The Last Harvest: Paintings of Rabindranath Tagore
Berlin. In the West, Rabindranath Tagore is best known as a multi-faceted writer of novels, short stories, poetry and plays, composer of songs, philosopher, teacher and social innovator. Throughout his extensive travels he met and exchanged ideas with a variety of eminent representatives of different cultures becoming the first Asian poet to win the Nobel Prize for literature in 1913. Tagore's painting's, however, are little known a strange turn of events as he was the only Indian artist of his time who was extensively exhibited in the West and can be counted among those who paved the way for Indian Modernism. When it came to painting, his creative impulse was almost fully nurtured by alien traditions and their visual languages.
The year 2011 marks the 150th anniversary of Tagore's birth, and the Indian Ministry of Culture wishes to honour Tagore with an international travelling exhibition containing a large selection of his works. In collaboration with the National Gallery of Modern Art, New Delhi, the Rabindra Bhavana and the Kala Bhavana Museum at Visva Bharati, Santiniketan, the Asian Art Museum in Berlin was the first venue to present Tagore's paintings. From 2nd September to 30th October 2011, 208 works by Tagore was on show, touring in three circuits to various capitals, each of them had their own historical link with Rabindranath Tagore. Germany and Berlin had numerous encounters with the poet, mostly of literary and philosophic nature. Out of the 98 works presented by the Asian Art Museum in the exhibition, at least 13 have been previously exhibited on two occasions in Berlin. In July 1930, Tagore had his first German solo show at Galerie Ferdinand Möller. Five paintings, which Tagore donated to the National Gallery, were classified as Entartete Kunst (Degenerate Art) by the Nazi regime in 1937 and were removed from the collection. In 1981, the former GDR arranged another comprehensive solo show at the National Gallery in Berlin. Initially, the German public praised Tagore's paintings for their affinity with the Expressionism of the 1930s, at the same time, his paintings reveal distinctive Indian characteristics particularly the painter's individual sense and sensibility for forms and colours.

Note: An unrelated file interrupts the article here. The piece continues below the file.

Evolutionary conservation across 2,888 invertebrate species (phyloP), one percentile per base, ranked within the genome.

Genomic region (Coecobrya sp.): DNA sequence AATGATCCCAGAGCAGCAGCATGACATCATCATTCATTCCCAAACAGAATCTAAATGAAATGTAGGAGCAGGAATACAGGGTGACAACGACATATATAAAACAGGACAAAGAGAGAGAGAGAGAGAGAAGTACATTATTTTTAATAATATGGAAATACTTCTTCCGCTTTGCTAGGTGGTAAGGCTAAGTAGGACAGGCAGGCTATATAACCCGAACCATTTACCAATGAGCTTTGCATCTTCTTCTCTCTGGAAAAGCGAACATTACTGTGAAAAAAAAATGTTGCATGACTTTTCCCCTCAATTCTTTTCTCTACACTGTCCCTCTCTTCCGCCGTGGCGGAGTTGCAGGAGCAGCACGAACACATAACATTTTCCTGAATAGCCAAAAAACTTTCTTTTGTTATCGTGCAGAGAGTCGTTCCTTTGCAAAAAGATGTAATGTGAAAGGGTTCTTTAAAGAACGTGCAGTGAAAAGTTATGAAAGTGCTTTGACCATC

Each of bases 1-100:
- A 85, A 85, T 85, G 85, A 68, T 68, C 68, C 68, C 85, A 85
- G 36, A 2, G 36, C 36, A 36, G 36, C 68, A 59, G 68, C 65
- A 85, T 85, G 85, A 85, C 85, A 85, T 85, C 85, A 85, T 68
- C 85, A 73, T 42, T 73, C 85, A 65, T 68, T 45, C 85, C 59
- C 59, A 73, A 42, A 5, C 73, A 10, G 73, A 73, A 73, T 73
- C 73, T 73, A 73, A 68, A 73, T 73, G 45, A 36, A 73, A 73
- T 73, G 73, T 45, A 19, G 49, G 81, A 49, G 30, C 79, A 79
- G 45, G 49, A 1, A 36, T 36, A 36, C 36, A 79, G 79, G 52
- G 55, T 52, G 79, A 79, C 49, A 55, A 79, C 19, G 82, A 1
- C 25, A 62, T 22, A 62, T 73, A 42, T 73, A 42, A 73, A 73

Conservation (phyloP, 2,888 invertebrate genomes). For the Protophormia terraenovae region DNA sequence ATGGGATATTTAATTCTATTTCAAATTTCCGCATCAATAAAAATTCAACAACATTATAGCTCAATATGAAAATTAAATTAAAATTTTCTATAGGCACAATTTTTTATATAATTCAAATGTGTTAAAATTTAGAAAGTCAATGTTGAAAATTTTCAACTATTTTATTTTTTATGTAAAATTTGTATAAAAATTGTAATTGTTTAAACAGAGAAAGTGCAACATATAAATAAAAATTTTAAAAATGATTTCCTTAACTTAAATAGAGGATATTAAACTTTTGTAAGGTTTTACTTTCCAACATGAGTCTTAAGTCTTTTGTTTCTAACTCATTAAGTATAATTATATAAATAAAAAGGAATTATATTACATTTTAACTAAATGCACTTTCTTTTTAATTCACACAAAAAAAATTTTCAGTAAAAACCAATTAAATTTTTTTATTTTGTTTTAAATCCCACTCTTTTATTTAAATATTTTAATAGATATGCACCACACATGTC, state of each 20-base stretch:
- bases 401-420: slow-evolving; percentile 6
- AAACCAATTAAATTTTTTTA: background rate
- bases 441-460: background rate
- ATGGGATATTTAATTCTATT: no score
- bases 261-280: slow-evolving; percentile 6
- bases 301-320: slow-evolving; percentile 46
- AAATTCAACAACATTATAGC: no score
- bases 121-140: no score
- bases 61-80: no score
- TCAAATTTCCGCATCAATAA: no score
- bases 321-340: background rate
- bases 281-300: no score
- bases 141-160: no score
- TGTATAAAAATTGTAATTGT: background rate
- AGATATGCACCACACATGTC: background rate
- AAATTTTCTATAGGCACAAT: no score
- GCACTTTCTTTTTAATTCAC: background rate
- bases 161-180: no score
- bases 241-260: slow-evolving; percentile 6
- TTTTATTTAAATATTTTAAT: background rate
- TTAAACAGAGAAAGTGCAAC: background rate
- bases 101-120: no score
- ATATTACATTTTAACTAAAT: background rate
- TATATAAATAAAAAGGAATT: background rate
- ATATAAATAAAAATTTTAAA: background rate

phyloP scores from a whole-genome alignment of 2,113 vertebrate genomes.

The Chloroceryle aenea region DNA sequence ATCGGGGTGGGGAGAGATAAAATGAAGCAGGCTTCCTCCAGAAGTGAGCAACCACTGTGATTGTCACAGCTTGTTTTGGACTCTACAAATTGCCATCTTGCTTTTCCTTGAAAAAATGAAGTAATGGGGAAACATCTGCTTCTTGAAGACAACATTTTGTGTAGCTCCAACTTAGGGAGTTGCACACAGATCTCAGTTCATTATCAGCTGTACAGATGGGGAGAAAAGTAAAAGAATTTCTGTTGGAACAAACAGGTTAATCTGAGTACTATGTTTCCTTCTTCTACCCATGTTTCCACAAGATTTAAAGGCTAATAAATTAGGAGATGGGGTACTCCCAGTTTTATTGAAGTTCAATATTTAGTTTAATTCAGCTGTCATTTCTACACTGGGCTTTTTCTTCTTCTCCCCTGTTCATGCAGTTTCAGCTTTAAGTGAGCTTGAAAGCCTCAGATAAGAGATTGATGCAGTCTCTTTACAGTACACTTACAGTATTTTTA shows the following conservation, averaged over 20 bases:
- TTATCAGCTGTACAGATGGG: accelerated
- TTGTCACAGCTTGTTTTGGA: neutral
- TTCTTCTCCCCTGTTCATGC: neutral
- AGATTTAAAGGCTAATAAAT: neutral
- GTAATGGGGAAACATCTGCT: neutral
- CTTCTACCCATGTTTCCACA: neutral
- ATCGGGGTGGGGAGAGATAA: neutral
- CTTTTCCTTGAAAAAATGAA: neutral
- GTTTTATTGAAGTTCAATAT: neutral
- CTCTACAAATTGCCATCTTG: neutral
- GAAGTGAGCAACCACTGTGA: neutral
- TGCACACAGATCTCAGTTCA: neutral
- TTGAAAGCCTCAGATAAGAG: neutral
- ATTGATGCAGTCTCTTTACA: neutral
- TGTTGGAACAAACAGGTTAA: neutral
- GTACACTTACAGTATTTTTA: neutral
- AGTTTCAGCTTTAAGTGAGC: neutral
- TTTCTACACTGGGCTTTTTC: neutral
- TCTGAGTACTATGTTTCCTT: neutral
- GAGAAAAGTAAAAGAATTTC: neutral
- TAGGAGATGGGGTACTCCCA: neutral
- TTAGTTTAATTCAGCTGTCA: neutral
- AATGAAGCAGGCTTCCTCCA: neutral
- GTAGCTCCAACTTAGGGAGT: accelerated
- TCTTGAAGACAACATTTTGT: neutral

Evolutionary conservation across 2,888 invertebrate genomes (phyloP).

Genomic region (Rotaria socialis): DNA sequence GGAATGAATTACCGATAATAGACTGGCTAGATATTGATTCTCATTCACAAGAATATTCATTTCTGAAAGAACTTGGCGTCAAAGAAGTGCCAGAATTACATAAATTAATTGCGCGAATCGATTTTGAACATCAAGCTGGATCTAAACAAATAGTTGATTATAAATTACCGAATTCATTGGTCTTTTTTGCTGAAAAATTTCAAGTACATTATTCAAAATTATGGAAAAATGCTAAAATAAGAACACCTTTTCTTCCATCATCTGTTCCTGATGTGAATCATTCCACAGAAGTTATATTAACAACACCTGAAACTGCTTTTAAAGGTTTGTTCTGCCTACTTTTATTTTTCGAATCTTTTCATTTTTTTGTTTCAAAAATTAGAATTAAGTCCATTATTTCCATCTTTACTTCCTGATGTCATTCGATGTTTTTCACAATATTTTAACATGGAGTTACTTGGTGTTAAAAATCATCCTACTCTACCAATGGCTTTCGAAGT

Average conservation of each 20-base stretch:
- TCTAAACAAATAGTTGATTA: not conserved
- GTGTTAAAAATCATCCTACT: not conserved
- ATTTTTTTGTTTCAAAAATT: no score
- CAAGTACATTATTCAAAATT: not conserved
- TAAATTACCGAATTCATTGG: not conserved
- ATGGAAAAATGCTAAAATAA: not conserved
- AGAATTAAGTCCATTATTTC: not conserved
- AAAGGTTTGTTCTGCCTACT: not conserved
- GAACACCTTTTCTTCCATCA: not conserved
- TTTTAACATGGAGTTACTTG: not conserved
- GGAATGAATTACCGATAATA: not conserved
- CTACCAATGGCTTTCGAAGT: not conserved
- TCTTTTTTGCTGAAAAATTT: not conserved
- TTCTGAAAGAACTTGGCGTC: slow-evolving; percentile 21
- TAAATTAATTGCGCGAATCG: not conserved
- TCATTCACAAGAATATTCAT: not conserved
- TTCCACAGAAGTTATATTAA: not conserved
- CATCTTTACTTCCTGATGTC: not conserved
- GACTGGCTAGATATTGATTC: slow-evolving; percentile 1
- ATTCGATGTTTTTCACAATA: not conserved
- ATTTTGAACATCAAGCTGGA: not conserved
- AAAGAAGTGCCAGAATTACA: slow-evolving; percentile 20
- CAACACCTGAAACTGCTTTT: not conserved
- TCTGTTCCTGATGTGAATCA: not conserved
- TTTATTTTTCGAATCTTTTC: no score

To acquaint a broader public with his fine expressive style, the Asian Art Museum, in cooperation with the Indian Embassy, organised an accompanying program of lectures, readings, music performances, theatre, films and guided tours. A comprehensive catalogue, focussed on the Tagore's life and achievements, which provided further insights into his artistic philosophy, and will reproduce all 208 of the travelling works.